Astham Education Series: Asthma equipment. Part 1: Med delivery systems

As I hinted in my last post in the series, this is going to be a post about all the different gadgets an asthmatic might have. The post will include links and descriptions, but as I have none of the rights to images, I won’t be using them directly here. Instead I’ll link to an article or image of one somewhere else and direct traffic to the person who created the image.

There are a few major categories that I’ll separate everything into just to keep stuff organized and a bit easier to follow: There are medication delivery systems – nebulizers, spacers, metered dose inhalers, dry powder inhalers, and the like. There are at home testing supplies – peak flow meter, pulmonary function testers, and pulse oximeters. There are accessories – specialized ways of carrying around your meds and equipment. Lastly, there are bookkeeping tools for keeping a symptom log – I’ll explore both hardcopy and software options.

This post, for the purpose of length, is going to be split into 3 parts: Medication delivery systems, at-home testing supplies, and accessories and bookkeeping supplies. This is the first part: Medication delivery systems.

What I call a medication delivery system is just a tool that lets you get your meds where they need to be. For people with injected drugs, this would be needles and syringes and suchlike. For asthmatics, they tend to be things that help you inhale stuff into your lungs (although some asthmatics, mostly extremely severe asthmatics, do use auto-injectors and injection pumps, so I’ll include those in this post, too).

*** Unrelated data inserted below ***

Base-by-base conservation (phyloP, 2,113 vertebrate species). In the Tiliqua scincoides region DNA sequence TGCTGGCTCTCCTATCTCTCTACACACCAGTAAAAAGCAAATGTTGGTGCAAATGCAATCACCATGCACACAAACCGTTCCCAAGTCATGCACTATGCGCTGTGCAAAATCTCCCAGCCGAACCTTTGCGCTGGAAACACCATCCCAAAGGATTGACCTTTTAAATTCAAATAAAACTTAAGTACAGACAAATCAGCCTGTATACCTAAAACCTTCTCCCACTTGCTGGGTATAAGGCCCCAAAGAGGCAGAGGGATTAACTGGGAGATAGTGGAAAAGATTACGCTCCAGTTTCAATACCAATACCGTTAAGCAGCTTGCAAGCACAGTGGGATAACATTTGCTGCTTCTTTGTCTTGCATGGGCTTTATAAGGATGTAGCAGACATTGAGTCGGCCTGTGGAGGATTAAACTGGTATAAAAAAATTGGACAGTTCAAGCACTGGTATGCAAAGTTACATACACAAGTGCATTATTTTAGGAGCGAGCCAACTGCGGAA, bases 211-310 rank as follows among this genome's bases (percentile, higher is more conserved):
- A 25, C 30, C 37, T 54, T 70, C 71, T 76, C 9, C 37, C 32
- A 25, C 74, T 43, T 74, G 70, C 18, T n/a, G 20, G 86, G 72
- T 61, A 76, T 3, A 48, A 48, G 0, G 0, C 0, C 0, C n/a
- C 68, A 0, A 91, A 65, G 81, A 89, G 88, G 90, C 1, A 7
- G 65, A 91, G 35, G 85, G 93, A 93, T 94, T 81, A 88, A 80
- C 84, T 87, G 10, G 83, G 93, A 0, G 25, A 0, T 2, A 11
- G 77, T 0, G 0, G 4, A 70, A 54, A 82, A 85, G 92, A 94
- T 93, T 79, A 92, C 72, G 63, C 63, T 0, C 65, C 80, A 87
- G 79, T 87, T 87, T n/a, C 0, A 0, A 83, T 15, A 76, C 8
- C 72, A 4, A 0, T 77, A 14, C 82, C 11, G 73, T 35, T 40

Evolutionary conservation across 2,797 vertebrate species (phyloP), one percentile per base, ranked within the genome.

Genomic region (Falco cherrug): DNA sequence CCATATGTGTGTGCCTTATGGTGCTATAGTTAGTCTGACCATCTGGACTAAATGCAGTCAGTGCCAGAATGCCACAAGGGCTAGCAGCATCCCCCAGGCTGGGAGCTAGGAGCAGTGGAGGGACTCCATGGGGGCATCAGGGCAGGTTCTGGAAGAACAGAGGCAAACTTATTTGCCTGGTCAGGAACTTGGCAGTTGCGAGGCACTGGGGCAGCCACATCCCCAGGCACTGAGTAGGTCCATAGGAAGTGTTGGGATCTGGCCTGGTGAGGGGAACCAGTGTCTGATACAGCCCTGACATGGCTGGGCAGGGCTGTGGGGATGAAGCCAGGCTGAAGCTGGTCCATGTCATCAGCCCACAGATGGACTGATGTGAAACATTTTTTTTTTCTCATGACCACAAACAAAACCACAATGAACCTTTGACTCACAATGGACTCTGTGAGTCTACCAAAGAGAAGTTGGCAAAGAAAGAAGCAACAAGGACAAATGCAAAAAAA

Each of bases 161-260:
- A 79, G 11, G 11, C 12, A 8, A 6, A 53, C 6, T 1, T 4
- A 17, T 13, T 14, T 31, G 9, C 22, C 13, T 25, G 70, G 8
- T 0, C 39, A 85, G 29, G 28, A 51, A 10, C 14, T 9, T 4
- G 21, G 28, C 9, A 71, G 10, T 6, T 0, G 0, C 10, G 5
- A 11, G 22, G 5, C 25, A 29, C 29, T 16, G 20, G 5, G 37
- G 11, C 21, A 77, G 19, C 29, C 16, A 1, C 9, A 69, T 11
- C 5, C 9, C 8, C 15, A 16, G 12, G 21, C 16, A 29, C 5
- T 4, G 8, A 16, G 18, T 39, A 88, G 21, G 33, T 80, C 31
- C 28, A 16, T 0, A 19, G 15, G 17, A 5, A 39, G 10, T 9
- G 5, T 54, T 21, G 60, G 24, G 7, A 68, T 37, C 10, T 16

The most recognizable medication delivery system is the metered dose inhaler (MDI). MDIs are a way of turning asthma medicine into a mist of fine particles small enough to get into your lungs. A good description of how they work can be found here. In short, the canister contains a mixture of propellant (a liquified, nontoxic and chemically inert gas), medicine, and one or more stabilizers.* The canister is connected to a valve which can only dispense a certain amount of the mixture at a time. When you squeeze the inhaler, the valve is opened briefly and the propellant expands rapidly, forcing the medicine out and into the air as a fine mist, which is then inhaled. Taking an MDI is a bit of an exercise in coordination. Instructions on how to use them properly are provided in detail by reliable medical websites such as Medline, or you can speak with a doctor, nurse, nurse practitioner, respiratory therapist, or pharmacist, all of whom should be able to instruct you in proper inhaler technique. In short, take the cap off, shake the inhaler, hold it about the width of two fingers in front of your mouth, breathe out gently and completely, then squeeze the canister down into the plastic holder as you inhale. Then hold your breath for 10 seconds, and breathe out slowly. It will take some practice to get the hang of the hand-lung coordination.